Communication: Drug error

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Scenario: you are the register on the General Paediatric Ward. As you are reviewing patients, you realise that one of your patients, 9 month old Kayleigh, has been prescribed and given the wrong dose of paracetamol. She received one dose that was 5 x the recommended dose.

You need to speak to the family and let them know – how do you approach this?

Get the setting and intro right

It’s not easy telling a family that a mistake has happened. Be sensitive, open and honest.

Make sure the setting is right – it should be in a quiet room where they can hear you and be heard themselves.

Often when it’s a difficult conversation the best thing is just to vocalise that ‘There’s something I’d like to talk you about – it is a difficult thing to discuss but it’s important for me to be open and honest with you’.

Right at the beginning, you should state that Kayleigh is safe and well (assuming she is) – remember throughout the whole conversation, the parents main concern will be Kayleigh’s health and safety, and not whether you’ve made a mistake.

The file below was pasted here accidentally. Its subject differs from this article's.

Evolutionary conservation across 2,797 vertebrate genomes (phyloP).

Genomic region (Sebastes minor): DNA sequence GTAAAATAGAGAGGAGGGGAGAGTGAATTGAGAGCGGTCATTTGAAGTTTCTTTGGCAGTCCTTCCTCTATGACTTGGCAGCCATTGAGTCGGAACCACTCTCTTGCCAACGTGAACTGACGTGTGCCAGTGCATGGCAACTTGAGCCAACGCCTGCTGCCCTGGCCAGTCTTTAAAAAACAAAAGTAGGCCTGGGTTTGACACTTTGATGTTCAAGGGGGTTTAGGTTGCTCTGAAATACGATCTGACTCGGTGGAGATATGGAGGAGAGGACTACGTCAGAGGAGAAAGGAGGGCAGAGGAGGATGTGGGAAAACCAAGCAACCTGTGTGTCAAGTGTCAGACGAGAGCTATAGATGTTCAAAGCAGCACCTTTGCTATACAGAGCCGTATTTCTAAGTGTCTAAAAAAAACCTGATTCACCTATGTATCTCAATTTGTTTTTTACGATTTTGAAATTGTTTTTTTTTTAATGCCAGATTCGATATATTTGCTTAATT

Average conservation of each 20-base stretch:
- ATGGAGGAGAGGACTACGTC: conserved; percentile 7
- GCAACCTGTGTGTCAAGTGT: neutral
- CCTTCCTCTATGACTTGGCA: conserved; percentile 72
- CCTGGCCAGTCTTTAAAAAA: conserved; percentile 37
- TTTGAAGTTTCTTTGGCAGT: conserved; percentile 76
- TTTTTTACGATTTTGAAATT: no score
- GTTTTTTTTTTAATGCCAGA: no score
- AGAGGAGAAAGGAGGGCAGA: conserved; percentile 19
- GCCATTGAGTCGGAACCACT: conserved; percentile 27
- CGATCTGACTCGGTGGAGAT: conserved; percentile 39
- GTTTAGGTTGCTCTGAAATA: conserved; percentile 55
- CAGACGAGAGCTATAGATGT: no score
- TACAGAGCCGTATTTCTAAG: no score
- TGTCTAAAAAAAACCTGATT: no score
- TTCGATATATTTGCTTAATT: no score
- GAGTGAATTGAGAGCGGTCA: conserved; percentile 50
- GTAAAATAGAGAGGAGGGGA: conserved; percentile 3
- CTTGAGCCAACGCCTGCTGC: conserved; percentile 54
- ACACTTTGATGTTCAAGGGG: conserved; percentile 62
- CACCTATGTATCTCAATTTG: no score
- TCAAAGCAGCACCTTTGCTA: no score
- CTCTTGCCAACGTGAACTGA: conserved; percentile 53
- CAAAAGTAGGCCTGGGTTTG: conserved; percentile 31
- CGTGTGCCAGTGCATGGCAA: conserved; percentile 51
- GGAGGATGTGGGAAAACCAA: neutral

Explain exactly what happened and why

Many formal complaints are due to poor communication. Make sure you explain the error fully. This will include what drug it was; how much of an overdose was given; and how it happened.

Apologise. Don’t be scared to say sorry.

Talk about possible side effects for the child

Kayleigh has had a paracetamol overdose and the side effects and management of that need to be explained.

This is not likely to be a dose that causes any serious side effects. From the scenario given it looks like Kayleigh has received 75 mg/kg and for toxicity the required dose is likely to need to be 200mg/kg.

It’s best to check a paracetamol level at 4 hours, although you would expect this to be normal. Similarly check LFTs at the same time.

Outline the steps you will take to ensure this doesn't happen again

Inform the parents that:

  • The senior doctor in charge of the ward will be informed of the dosing error
  • The doctor who wrote the prescription will be made aware of the error
  • An incident form will be filled in which will go to departmental review

Finally let them know that if they wish to make a complaint you will get them the relevant info.

Check their understanding

Tie up the conversation by checking their understanding and giving a summary of what you’ve told them.

Reiterate that Kayleigh is safe and there is a low chance of her coming to any harm from this.

See if they have any further questions and offer to come back and discuss it again with them later.

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Tessa Davis is a paediatric emergency registrar from Glasgow and Sydney, but currently living in London. Tessa tries to spend time with her 3 kids in between shifts. @tessardavis | + Tessa Davis | Tessa's DFTB posts